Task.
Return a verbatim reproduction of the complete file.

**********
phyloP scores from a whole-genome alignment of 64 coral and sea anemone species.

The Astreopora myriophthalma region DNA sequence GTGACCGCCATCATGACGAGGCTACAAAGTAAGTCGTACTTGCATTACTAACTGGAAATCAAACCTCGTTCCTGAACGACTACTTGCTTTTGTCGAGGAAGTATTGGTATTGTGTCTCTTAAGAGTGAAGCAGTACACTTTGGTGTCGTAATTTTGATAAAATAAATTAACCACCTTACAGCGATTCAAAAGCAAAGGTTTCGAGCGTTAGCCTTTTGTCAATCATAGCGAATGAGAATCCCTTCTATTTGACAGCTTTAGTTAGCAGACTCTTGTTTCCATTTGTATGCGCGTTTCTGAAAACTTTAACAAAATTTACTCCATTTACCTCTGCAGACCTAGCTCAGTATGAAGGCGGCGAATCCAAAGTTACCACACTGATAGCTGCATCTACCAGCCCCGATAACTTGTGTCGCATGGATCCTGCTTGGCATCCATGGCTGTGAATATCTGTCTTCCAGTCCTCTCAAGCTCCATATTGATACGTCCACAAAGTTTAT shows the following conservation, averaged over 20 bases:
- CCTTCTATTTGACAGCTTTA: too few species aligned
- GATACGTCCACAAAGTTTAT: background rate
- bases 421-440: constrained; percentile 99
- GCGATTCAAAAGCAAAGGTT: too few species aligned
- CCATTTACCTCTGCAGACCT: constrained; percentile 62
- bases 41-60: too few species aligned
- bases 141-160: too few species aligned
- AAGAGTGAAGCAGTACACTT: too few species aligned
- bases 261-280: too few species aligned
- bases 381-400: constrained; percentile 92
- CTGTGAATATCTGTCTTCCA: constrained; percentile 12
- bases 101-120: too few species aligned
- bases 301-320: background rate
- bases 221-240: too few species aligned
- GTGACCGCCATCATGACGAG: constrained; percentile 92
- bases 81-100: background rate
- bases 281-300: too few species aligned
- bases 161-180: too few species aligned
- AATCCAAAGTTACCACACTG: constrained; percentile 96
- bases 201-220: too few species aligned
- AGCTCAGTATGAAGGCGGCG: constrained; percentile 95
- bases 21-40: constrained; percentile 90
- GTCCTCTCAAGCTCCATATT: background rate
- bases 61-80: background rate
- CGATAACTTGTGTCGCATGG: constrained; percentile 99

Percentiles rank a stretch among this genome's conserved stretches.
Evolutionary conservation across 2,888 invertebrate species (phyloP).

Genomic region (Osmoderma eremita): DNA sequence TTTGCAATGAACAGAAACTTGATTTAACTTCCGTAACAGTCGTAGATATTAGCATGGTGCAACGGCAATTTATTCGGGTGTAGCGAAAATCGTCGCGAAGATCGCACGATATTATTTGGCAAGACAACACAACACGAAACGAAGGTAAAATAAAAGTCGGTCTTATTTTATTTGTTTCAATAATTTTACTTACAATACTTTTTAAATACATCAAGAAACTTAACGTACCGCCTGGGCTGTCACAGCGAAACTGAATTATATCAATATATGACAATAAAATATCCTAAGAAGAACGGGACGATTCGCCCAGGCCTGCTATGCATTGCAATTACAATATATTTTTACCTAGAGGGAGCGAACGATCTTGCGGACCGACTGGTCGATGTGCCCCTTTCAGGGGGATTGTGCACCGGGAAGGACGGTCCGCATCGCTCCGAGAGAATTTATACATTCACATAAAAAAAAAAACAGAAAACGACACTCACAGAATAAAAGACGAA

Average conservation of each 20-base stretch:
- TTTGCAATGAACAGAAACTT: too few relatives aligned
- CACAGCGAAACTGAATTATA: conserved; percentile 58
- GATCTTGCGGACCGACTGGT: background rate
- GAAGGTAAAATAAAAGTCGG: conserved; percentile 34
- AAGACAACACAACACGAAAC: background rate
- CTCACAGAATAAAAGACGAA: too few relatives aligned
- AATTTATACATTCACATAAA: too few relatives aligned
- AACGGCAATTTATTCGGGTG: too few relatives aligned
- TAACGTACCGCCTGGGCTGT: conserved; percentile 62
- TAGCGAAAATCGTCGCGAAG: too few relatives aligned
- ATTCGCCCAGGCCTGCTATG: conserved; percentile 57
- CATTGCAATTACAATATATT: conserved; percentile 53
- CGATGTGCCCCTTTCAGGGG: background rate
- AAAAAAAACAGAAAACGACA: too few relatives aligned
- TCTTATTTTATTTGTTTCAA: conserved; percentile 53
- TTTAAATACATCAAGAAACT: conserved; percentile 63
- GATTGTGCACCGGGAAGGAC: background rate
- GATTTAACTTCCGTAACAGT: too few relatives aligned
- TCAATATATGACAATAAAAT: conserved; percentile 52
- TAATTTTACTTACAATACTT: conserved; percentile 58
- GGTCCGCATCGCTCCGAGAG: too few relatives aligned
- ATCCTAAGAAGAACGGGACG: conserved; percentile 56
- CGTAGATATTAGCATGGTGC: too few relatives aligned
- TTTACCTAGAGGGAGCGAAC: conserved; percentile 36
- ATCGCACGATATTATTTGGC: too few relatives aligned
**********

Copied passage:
phyloP scores from a whole-genome alignment of 64 coral and sea anemone species.

The Astreopora myriophthalma region DNA sequence GTGACCGCCATCATGACGAGGCTACAAAGTAAGTCGTACTTGCATTACTAACTGGAAATCAAACCTCGTTCCTGAACGACTACTTGCTTTTGTCGAGGAAGTATTGGTATTGTGTCTCTTAAGAGTGAAGCAGTACACTTTGGTGTCGTAATTTTGATAAAATAAATTAACCACCTTACAGCGATTCAAAAGCAAAGGTTTCGAGCGTTAGCCTTTTGTCAATCATAGCGAATGAGAATCCCTTCTATTTGACAGCTTTAGTTAGCAGACTCTTGTTTCCATTTGTATGCGCGTTTCTGAAAACTTTAACAAAATTTACTCCATTTACCTCTGCAGACCTAGCTCAGTATGAAGGCGGCGAATCCAAAGTTACCACACTGATAGCTGCATCTACCAGCCCCGATAACTTGTGTCGCATGGATCCTGCTTGGCATCCATGGCTGTGAATATCTGTCTTCCAGTCCTCTCAAGCTCCATATTGATACGTCCACAAAGTTTAT shows the following conservation, averaged over 20 bases:
- CCTTCTATTTGACAGCTTTA: too few species aligned
- GATACGTCCACAAAGTTTAT: background rate
- bases 421-440: constrained; percentile 99
- GCGATTCAAAAGCAAAGGTT: too few species aligned
- CCATTTACCTCTGCAGACCT: constrained; percentile 62
- bases 41-60: too few species aligned
- bases 141-160: too few species aligned
- AAGAGTGAAGCAGTACACTT: too few species aligned
- bases 261-280: too few species aligned
- bases 381-400: constrained; percentile 92
- CTGTGAATATCTGTCTTCCA: constrained; percentile 12
- bases 101-120: too few species aligned
- bases 301-320: background rate
- bases 221-240: too few species aligned
- GTGACCGCCATCATGACGAG: constrained; percentile 92
- bases 81-100: background rate
- bases 281-300: too few species aligned
- bases 161-180: too few species aligned
- AATCCAAAGTTACCACACTG: constrained; percentile 96
- bases 201-220: too few species aligned
- AGCTCAGTATGAAGGCGGCG: constrained; percentile 95
- bases 21-40: constrained; percentile 90
- GTCCTCTCAAGCTCCATATT: background rate
- bases 61-80: background rate
- CGATAACTTGTGTCGCATGG: constrained; percentile 99

Percentiles rank a stretch among this genome's conserved stretches.
Evolutionary conservation across 2,888 invertebrate species (phyloP).

Genomic region (Osmoderma eremita): DNA sequence TTTGCAATGAACAGAAACTTGATTTAACTTCCGTAACAGTCGTAGATATTAGCATGGTGCAACGGCAATTTATTCGGGTGTAGCGAAAATCGTCGCGAAGATCGCACGATATTATTTGGCAAGACAACACAACACGAAACGAAGGTAAAATAAAAGTCGGTCTTATTTTATTTGTTTCAATAATTTTACTTACAATACTTTTTAAATACATCAAGAAACTTAACGTACCGCCTGGGCTGTCACAGCGAAACTGAATTATATCAATATATGACAATAAAATATCCTAAGAAGAACGGGACGATTCGCCCAGGCCTGCTATGCATTGCAATTACAATATATTTTTACCTAGAGGGAGCGAACGATCTTGCGGACCGACTGGTCGATGTGCCCCTTTCAGGGGGATTGTGCACCGGGAAGGACGGTCCGCATCGCTCCGAGAGAATTTATACATTCACATAAAAAAAAAAACAGAAAACGACACTCACAGAATAAAAGACGAA

Average conservation of each 20-base stretch:
- TTTGCAATGAACAGAAACTT: too few relatives aligned
- CACAGCGAAACTGAATTATA: conserved; percentile 58
- GATCTTGCGGACCGACTGGT: background rate
- GAAGGTAAAATAAAAGTCGG: conserved; percentile 34
- AAGACAACACAACACGAAAC: background rate
- CTCACAGAATAAAAGACGAA: too few relatives aligned
- AATTTATACATTCACATAAA: too few relatives aligned
- AACGGCAATTTATTCGGGTG: too few relatives aligned
- TAACGTACCGCCTGGGCTGT: conserved; percentile 62
- TAGCGAAAATCGTCGCGAAG: too few relatives aligned
- ATTCGCCCAGGCCTGCTATG: conserved; percentile 57
- CATTGCAATTACAATATATT: conserved; percentile 53
- CGATGTGCCCCTTTCAGGGG: background rate
- AAAAAAAACAGAAAACGACA: too few relatives aligned
- TCTTATTTTATTTGTTTCAA: conserved; percentile 53
- TTTAAATACATCAAGAAACT: conserved; percentile 63
- GATTGTGCACCGGGAAGGAC: background rate
- GATTTAACTTCCGTAACAGT: too few relatives aligned
- TCAATATATGACAATAAAAT: conserved; percentile 52
- TAATTTTACTTACAATACTT: conserved; percentile 58
- GGTCCGCATCGCTCCGAGAG: too few relatives aligned
- ATCCTAAGAAGAACGGGACG: conserved; percentile 56
- CGTAGATATTAGCATGGTGC: too few relatives aligned
- TTTACCTAGAGGGAGCGAAC: conserved; percentile 36
- ATCGCACGATATTATTTGGC: too few relatives aligned